“There is a massive amount of business planning work to come, which will include restructuring and succession. Farmers are sleepwalking into this and if we don’t manage this, this is going to be a big problem.”
If you would like to discuss the above in more detail please contact:
01677 458202 / 07866 721146
It is common knowledge that commercial forestry can be key to broadening and diversifying landowning portfolios, primarily due to the tax-free income, 100% relief from Inheritance tax and partially tax-free gains. The future of forestry and forest products is strengthening due to technical advances, political backing and increasing renewable energy demand. The environmental benefits provided by woodlands include its habitat provision, carbon sequestration and flood risk alleviation. Socially, the recreational and health benefits associated with time spent in woodland add further strength to its branches in being a key player in its provision of public good.
In addition to the above, forestry has promise as an investment. Forestry investment provides a long-term capital return, with annual returns of 13.9%. The first income is available after approximately 15 years on the most productive sites. A driver of the return is the increasing timber prices which according to Forest Research (2017) have been showing a positive trend since 2003.
Table 1 – Graph produced by Forest Research depicting increasing timber prices.
Future trade and demand for forestry products is also on a steady increase, as softwood availability in Great Britain shows a declining trend until 2050. This decline in availability could lead to a further increase in the UK importing forest products, however the value of the pound in Europe leads to the UK being seen as a less attractive market which could dampen interest. Because of the declining availability, the manufacture of wood products in the UK has been steadily increasing. Timber exports have shown growth in recent years and were worth £1.9 billion in 2017.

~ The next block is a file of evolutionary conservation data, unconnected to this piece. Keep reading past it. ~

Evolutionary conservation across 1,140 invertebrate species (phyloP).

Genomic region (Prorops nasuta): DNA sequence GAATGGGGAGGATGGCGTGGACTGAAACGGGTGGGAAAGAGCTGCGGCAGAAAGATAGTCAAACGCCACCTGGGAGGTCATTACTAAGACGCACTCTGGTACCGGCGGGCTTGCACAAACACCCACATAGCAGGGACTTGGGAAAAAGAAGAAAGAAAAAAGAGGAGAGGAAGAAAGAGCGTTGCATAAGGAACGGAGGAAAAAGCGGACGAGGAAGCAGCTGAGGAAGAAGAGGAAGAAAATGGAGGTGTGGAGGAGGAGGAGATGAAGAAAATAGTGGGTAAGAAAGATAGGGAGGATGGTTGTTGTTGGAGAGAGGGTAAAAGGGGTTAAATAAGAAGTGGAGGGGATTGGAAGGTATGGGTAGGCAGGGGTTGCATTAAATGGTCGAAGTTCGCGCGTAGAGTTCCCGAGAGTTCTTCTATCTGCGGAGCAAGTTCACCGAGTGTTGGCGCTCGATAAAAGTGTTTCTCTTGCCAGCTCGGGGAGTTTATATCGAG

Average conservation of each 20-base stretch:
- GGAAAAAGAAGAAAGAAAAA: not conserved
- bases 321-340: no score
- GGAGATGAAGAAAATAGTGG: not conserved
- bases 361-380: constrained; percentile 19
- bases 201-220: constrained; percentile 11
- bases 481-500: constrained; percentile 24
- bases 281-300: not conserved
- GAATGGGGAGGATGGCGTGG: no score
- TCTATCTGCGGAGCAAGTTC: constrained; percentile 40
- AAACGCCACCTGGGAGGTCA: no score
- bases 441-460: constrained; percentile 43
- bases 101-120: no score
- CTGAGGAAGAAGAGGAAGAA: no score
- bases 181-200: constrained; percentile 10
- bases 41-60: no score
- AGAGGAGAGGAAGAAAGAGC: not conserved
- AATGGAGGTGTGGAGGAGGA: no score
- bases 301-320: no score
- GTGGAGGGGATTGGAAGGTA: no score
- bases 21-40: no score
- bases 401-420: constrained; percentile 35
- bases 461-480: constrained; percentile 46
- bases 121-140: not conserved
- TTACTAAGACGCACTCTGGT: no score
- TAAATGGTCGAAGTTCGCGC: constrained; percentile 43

The Committee on Climate Change (CCC) report the agricultural area of production could decrease by 30% by 2050 and it is thought that the agricultural area will be diversified to more woodland. The governments current ambition for afforestation to reach net-zero emission by 2050 is to increase tree planting to 20,000 hectares a year.
The government incentivises woodland planting to landowners and farmers through the Countryside Stewardship Scheme (CSS), and there will be a new Environmental Land Management Scheme in the future.
Countryside stewardship grants are available in Mid-Tier applications for woodland creation, management plan grants and woodland tree health grants. These grants are available all year round, and the Woodland Creation Scheme provides a grant of up to £6,800 per ha for capital items covering both planting and protection.
In addition to the above the Woodland Carbon Fund targets large scale woodland creation. The site must be over 10 hectares in size and must achieve multi-functional targets with open space, improved public access to woodland, and improved landscape scale opportunities. Funding includes the trees, guards, fencing and gates, forest roads, and recreational infrastructure. In year 5 one of capital payments of £1,000 per hectare is available for successful establishment.